Option for Continuation - When Does it Commence?

December 2007

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In a recent arbitration the tribunal had to consider whether the exercise of an option of a “further 6 months in direct continuation” had been validly made and from when the 6 month period ran. 

The vessel was chartered for “about 3 to 5 months in charterers’ option” with an option to charterers for a further 6 months in direct continuation at an increased rate of hire. The option clause provided: “Charterers option further 6 (six) months in direct continuation to be declared after 3 months…” 

The vessel was delivered into charter and just under 3 months later, charterers sought to exercise the option given to them. Owners contended that the 6 months ran from the end of the third month whilst charterers contended it commenced at the end of the fifth month. Owners refused to allow charterers to have the vessel on hire after a 9 month period (3 + 6 months). Charterers alleged owners were in repudiatory breach and accepted this by redelivering the vessel just short of the 9 month period. 

Charterers claimed overpayment of hire for the period from the end of the third month until end of the fifth month and damages for their market losses from redelivery until the date they contended the vessel could have been redelivered.

The tribunal found for charterers; Owners’ interpretation of how the option would work was not how one would normally expect an option to work and clear words would have been needed to have the effect owners contended. The initial charter period gave charterers the right to use the vessel for a minimum period of 3 months to a maximum period of 5 months at the original rate of hire. The tribunal’s view was that on exercising the option properly the charter period was extended from “about 9 to about 11 months.”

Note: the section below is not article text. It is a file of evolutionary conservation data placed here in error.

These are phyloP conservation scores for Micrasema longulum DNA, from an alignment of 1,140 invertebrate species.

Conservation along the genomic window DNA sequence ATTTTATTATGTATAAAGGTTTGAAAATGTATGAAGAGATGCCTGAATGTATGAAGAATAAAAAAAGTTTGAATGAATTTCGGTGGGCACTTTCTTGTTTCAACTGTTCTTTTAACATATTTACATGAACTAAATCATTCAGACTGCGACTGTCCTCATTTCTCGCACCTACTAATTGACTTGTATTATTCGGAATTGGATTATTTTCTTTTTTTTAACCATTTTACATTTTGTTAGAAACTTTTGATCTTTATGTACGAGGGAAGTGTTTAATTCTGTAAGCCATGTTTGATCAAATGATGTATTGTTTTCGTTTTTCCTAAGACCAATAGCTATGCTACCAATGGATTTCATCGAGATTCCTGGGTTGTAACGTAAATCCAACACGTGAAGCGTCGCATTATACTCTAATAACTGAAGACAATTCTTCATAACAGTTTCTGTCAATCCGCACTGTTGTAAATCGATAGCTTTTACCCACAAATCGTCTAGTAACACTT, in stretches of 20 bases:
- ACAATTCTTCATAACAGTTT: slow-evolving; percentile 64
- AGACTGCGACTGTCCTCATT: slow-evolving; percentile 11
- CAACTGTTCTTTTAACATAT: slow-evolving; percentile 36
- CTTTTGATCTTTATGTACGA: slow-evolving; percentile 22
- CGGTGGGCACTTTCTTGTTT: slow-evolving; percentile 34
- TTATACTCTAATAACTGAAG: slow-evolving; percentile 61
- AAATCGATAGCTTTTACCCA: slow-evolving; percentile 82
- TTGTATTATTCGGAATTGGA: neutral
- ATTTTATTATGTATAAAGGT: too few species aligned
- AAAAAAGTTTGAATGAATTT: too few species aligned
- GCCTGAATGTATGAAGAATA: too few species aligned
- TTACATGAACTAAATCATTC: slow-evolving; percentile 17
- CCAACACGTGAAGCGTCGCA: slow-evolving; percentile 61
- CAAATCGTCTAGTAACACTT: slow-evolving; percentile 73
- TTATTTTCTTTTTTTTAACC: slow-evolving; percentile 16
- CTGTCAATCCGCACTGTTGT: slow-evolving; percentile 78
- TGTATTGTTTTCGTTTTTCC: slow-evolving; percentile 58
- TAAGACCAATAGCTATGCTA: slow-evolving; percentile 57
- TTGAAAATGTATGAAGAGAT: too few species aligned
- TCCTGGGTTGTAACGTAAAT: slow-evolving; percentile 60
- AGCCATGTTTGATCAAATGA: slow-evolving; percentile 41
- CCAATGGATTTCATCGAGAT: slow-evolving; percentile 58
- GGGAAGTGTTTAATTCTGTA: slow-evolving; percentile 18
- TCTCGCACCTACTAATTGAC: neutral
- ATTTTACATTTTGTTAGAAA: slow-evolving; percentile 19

Owners had submitted that the wording of the option clause itself supported their position as the word “after” made no commercial sense. Options were normally to be declared before a fixed date and not after. Owners argued that the clause had to be read as follows: “Charterers option further 6 (six) months in direct continuation (to be declared) after 3 months…” 

The tribunal rejected owners' construction of the clause and posed the rhetorical question; why was it necessary to state that the exercise of an option had to be declared, since that was self-evident, and yet not state what was important - by when the option had to be declared. The tribunal held that the word “after” was to be read as meaning “not later than” or “at the end of” and a precise date was not necessary. 

The charterers’ approach was correct as a matter of law and “of commercial common sense”. Owners were in repudiatory breach, which charterers accepted and charterers were entitled to proven losses flowing from owners’ breach, including the hire overpaid from the end of the third month. 

London Arbitration 4/07 (2007) 715 LMLN 2